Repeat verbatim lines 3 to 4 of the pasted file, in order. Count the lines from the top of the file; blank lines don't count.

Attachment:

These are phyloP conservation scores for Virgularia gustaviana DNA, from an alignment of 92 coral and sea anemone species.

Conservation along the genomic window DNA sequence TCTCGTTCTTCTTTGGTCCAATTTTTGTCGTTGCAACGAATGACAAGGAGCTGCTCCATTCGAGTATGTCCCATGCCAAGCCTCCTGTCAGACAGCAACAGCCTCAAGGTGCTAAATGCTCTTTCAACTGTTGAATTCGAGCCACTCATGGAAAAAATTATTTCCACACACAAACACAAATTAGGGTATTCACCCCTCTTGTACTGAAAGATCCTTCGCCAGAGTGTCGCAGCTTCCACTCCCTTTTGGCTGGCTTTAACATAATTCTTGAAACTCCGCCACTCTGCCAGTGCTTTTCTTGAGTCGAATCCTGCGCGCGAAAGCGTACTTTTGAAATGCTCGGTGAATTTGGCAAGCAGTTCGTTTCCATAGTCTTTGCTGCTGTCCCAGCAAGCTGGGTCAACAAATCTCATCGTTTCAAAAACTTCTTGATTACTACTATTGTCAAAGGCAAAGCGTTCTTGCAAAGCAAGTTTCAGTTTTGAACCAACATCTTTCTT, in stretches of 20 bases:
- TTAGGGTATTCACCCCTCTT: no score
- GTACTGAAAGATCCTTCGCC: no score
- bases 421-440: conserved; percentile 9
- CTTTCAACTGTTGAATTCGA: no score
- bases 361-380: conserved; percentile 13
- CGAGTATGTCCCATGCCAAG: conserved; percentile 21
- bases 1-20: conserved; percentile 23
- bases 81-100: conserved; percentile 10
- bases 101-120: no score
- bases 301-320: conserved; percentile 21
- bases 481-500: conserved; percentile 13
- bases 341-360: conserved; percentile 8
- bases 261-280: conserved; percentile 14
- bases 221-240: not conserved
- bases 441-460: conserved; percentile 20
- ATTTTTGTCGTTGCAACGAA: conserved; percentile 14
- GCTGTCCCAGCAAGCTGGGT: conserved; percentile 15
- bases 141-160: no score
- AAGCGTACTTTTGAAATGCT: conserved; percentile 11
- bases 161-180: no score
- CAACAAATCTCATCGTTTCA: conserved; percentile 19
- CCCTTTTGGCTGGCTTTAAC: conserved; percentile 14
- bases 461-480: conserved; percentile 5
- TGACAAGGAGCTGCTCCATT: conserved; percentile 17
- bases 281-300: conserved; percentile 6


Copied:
- TTAGGGTATTCACCCCTCTT: no score
- GTACTGAAAGATCCTTCGCC: no score